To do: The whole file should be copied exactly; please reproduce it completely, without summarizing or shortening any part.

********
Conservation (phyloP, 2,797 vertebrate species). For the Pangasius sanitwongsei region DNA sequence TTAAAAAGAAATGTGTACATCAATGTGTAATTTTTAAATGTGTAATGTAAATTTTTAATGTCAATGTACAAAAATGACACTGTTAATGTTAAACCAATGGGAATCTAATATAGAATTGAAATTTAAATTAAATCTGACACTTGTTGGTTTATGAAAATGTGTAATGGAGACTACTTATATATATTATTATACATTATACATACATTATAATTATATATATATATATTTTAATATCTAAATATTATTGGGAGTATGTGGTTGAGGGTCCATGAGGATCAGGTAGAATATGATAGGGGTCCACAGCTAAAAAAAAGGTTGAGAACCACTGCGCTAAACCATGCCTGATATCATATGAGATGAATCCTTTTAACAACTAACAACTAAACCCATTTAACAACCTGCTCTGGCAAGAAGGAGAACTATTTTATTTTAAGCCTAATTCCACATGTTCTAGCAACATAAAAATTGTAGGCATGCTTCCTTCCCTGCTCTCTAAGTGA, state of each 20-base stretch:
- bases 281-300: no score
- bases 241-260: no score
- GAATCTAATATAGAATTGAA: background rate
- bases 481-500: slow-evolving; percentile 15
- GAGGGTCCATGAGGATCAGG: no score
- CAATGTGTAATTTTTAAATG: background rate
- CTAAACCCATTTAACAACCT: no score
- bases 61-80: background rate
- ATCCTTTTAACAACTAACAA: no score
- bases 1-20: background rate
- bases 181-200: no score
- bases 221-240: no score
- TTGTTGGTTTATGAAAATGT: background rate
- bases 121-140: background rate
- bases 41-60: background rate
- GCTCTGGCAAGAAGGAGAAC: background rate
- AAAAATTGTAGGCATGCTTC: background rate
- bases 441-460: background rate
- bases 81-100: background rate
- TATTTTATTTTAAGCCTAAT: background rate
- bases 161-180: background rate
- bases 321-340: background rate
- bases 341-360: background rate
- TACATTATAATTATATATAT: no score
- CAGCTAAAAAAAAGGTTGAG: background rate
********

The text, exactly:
Conservation (phyloP, 2,797 vertebrate species). For the Pangasius sanitwongsei region DNA sequence TTAAAAAGAAATGTGTACATCAATGTGTAATTTTTAAATGTGTAATGTAAATTTTTAATGTCAATGTACAAAAATGACACTGTTAATGTTAAACCAATGGGAATCTAATATAGAATTGAAATTTAAATTAAATCTGACACTTGTTGGTTTATGAAAATGTGTAATGGAGACTACTTATATATATTATTATACATTATACATACATTATAATTATATATATATATATTTTAATATCTAAATATTATTGGGAGTATGTGGTTGAGGGTCCATGAGGATCAGGTAGAATATGATAGGGGTCCACAGCTAAAAAAAAGGTTGAGAACCACTGCGCTAAACCATGCCTGATATCATATGAGATGAATCCTTTTAACAACTAACAACTAAACCCATTTAACAACCTGCTCTGGCAAGAAGGAGAACTATTTTATTTTAAGCCTAATTCCACATGTTCTAGCAACATAAAAATTGTAGGCATGCTTCCTTCCCTGCTCTCTAAGTGA, state of each 20-base stretch:
- bases 281-300: no score
- bases 241-260: no score
- GAATCTAATATAGAATTGAA: background rate
- bases 481-500: slow-evolving; percentile 15
- GAGGGTCCATGAGGATCAGG: no score
- CAATGTGTAATTTTTAAATG: background rate
- CTAAACCCATTTAACAACCT: no score
- bases 61-80: background rate
- ATCCTTTTAACAACTAACAA: no score
- bases 1-20: background rate
- bases 181-200: no score
- bases 221-240: no score
- TTGTTGGTTTATGAAAATGT: background rate
- bases 121-140: background rate
- bases 41-60: background rate
- GCTCTGGCAAGAAGGAGAAC: background rate
- AAAAATTGTAGGCATGCTTC: background rate
- bases 441-460: background rate
- bases 81-100: background rate
- TATTTTATTTTAAGCCTAAT: background rate
- bases 161-180: background rate
- bases 321-340: background rate
- bases 341-360: background rate
- TACATTATAATTATATATAT: no score
- CAGCTAAAAAAAAGGTTGAG: background rate